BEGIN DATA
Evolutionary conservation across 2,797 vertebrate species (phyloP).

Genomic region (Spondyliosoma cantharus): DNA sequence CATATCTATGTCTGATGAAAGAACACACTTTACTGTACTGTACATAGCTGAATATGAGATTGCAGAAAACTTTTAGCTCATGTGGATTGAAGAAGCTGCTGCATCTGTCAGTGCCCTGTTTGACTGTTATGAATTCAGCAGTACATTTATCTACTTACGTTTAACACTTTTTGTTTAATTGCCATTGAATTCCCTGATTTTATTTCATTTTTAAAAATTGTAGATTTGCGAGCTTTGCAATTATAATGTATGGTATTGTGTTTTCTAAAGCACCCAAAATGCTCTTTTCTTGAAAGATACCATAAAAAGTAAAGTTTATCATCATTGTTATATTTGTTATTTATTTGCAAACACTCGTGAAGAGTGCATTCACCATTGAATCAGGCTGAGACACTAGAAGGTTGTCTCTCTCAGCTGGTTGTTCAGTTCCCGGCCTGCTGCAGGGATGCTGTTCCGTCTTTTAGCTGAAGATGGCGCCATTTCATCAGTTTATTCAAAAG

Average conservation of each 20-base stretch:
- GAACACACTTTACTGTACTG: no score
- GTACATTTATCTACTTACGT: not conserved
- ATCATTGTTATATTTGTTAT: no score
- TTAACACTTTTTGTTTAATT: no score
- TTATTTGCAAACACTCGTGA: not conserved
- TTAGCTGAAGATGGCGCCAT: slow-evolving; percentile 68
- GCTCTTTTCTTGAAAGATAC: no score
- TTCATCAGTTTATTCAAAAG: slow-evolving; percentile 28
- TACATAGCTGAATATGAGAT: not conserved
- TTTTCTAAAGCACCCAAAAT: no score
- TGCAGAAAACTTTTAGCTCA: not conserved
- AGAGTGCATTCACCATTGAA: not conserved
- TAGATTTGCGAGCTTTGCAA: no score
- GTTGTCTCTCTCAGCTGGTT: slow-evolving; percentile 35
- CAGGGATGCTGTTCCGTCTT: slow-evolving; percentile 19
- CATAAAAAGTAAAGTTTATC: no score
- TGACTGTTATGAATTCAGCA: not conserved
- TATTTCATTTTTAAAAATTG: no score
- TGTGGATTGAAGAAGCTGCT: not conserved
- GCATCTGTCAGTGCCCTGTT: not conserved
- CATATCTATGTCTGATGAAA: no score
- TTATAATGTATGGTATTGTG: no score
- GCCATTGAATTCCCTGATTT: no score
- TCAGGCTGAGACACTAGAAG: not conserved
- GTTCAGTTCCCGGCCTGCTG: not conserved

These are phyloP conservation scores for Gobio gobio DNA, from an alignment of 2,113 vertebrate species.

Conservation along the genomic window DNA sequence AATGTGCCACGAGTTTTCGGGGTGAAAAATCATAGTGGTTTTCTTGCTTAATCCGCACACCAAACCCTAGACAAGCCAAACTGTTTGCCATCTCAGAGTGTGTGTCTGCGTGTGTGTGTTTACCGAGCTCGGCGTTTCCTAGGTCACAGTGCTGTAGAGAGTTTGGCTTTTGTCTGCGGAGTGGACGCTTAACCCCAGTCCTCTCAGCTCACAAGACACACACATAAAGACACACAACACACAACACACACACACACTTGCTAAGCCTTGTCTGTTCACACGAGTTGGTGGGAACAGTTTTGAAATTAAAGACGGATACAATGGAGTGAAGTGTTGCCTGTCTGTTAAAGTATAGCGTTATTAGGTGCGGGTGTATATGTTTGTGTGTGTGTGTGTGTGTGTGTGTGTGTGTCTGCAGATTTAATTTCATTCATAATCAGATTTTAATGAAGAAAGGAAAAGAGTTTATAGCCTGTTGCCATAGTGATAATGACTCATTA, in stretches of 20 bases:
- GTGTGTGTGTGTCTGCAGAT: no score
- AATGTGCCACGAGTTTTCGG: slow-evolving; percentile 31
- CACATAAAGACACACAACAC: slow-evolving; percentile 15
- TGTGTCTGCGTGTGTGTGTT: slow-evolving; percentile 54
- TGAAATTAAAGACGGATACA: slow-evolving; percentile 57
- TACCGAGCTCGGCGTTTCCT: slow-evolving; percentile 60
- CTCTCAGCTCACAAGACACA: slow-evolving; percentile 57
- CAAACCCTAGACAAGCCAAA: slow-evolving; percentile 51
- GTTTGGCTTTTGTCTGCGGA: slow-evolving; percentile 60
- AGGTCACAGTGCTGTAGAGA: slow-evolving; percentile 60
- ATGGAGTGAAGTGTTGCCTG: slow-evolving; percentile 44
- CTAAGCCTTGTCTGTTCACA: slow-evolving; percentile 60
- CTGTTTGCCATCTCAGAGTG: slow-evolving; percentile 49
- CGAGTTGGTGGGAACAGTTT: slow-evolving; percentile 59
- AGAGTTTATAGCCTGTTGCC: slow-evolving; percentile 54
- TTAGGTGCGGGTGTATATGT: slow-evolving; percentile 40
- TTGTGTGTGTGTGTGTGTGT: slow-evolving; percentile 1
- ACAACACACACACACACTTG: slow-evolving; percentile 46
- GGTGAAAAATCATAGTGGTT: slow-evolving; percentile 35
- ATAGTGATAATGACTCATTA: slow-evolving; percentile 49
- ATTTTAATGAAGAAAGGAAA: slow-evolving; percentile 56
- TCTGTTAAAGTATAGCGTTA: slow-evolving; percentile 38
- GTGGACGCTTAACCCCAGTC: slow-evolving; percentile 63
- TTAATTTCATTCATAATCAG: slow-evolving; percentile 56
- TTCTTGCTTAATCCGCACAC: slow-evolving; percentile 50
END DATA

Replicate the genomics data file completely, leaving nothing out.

Evolutionary conservation across 2,797 vertebrate species (phyloP).

Genomic region (Spondyliosoma cantharus): DNA sequence CATATCTATGTCTGATGAAAGAACACACTTTACTGTACTGTACATAGCTGAATATGAGATTGCAGAAAACTTTTAGCTCATGTGGATTGAAGAAGCTGCTGCATCTGTCAGTGCCCTGTTTGACTGTTATGAATTCAGCAGTACATTTATCTACTTACGTTTAACACTTTTTGTTTAATTGCCATTGAATTCCCTGATTTTATTTCATTTTTAAAAATTGTAGATTTGCGAGCTTTGCAATTATAATGTATGGTATTGTGTTTTCTAAAGCACCCAAAATGCTCTTTTCTTGAAAGATACCATAAAAAGTAAAGTTTATCATCATTGTTATATTTGTTATTTATTTGCAAACACTCGTGAAGAGTGCATTCACCATTGAATCAGGCTGAGACACTAGAAGGTTGTCTCTCTCAGCTGGTTGTTCAGTTCCCGGCCTGCTGCAGGGATGCTGTTCCGTCTTTTAGCTGAAGATGGCGCCATTTCATCAGTTTATTCAAAAG

Average conservation of each 20-base stretch:
- GAACACACTTTACTGTACTG: no score
- GTACATTTATCTACTTACGT: not conserved
- ATCATTGTTATATTTGTTAT: no score
- TTAACACTTTTTGTTTAATT: no score
- TTATTTGCAAACACTCGTGA: not conserved
- TTAGCTGAAGATGGCGCCAT: slow-evolving; percentile 68
- GCTCTTTTCTTGAAAGATAC: no score
- TTCATCAGTTTATTCAAAAG: slow-evolving; percentile 28
- TACATAGCTGAATATGAGAT: not conserved
- TTTTCTAAAGCACCCAAAAT: no score
- TGCAGAAAACTTTTAGCTCA: not conserved
- AGAGTGCATTCACCATTGAA: not conserved
- TAGATTTGCGAGCTTTGCAA: no score
- GTTGTCTCTCTCAGCTGGTT: slow-evolving; percentile 35
- CAGGGATGCTGTTCCGTCTT: slow-evolving; percentile 19
- CATAAAAAGTAAAGTTTATC: no score
- TGACTGTTATGAATTCAGCA: not conserved
- TATTTCATTTTTAAAAATTG: no score
- TGTGGATTGAAGAAGCTGCT: not conserved
- GCATCTGTCAGTGCCCTGTT: not conserved
- CATATCTATGTCTGATGAAA: no score
- TTATAATGTATGGTATTGTG: no score
- GCCATTGAATTCCCTGATTT: no score
- TCAGGCTGAGACACTAGAAG: not conserved
- GTTCAGTTCCCGGCCTGCTG: not conserved

These are phyloP conservation scores for Gobio gobio DNA, from an alignment of 2,113 vertebrate species.

Conservation along the genomic window DNA sequence AATGTGCCACGAGTTTTCGGGGTGAAAAATCATAGTGGTTTTCTTGCTTAATCCGCACACCAAACCCTAGACAAGCCAAACTGTTTGCCATCTCAGAGTGTGTGTCTGCGTGTGTGTGTTTACCGAGCTCGGCGTTTCCTAGGTCACAGTGCTGTAGAGAGTTTGGCTTTTGTCTGCGGAGTGGACGCTTAACCCCAGTCCTCTCAGCTCACAAGACACACACATAAAGACACACAACACACAACACACACACACACTTGCTAAGCCTTGTCTGTTCACACGAGTTGGTGGGAACAGTTTTGAAATTAAAGACGGATACAATGGAGTGAAGTGTTGCCTGTCTGTTAAAGTATAGCGTTATTAGGTGCGGGTGTATATGTTTGTGTGTGTGTGTGTGTGTGTGTGTGTGTGTCTGCAGATTTAATTTCATTCATAATCAGATTTTAATGAAGAAAGGAAAAGAGTTTATAGCCTGTTGCCATAGTGATAATGACTCATTA, in stretches of 20 bases:
- GTGTGTGTGTGTCTGCAGAT: no score
- AATGTGCCACGAGTTTTCGG: slow-evolving; percentile 31
- CACATAAAGACACACAACAC: slow-evolving; percentile 15
- TGTGTCTGCGTGTGTGTGTT: slow-evolving; percentile 54
- TGAAATTAAAGACGGATACA: slow-evolving; percentile 57
- TACCGAGCTCGGCGTTTCCT: slow-evolving; percentile 60
- CTCTCAGCTCACAAGACACA: slow-evolving; percentile 57
- CAAACCCTAGACAAGCCAAA: slow-evolving; percentile 51
- GTTTGGCTTTTGTCTGCGGA: slow-evolving; percentile 60
- AGGTCACAGTGCTGTAGAGA: slow-evolving; percentile 60
- ATGGAGTGAAGTGTTGCCTG: slow-evolving; percentile 44
- CTAAGCCTTGTCTGTTCACA: slow-evolving; percentile 60
- CTGTTTGCCATCTCAGAGTG: slow-evolving; percentile 49
- CGAGTTGGTGGGAACAGTTT: slow-evolving; percentile 59
- AGAGTTTATAGCCTGTTGCC: slow-evolving; percentile 54
- TTAGGTGCGGGTGTATATGT: slow-evolving; percentile 40
- TTGTGTGTGTGTGTGTGTGT: slow-evolving; percentile 1
- ACAACACACACACACACTTG: slow-evolving; percentile 46
- GGTGAAAAATCATAGTGGTT: slow-evolving; percentile 35
- ATAGTGATAATGACTCATTA: slow-evolving; percentile 49
- ATTTTAATGAAGAAAGGAAA: slow-evolving; percentile 56
- TCTGTTAAAGTATAGCGTTA: slow-evolving; percentile 38
- GTGGACGCTTAACCCCAGTC: slow-evolving; percentile 63
- TTAATTTCATTCATAATCAG: slow-evolving; percentile 56
- TTCTTGCTTAATCCGCACAC: slow-evolving; percentile 50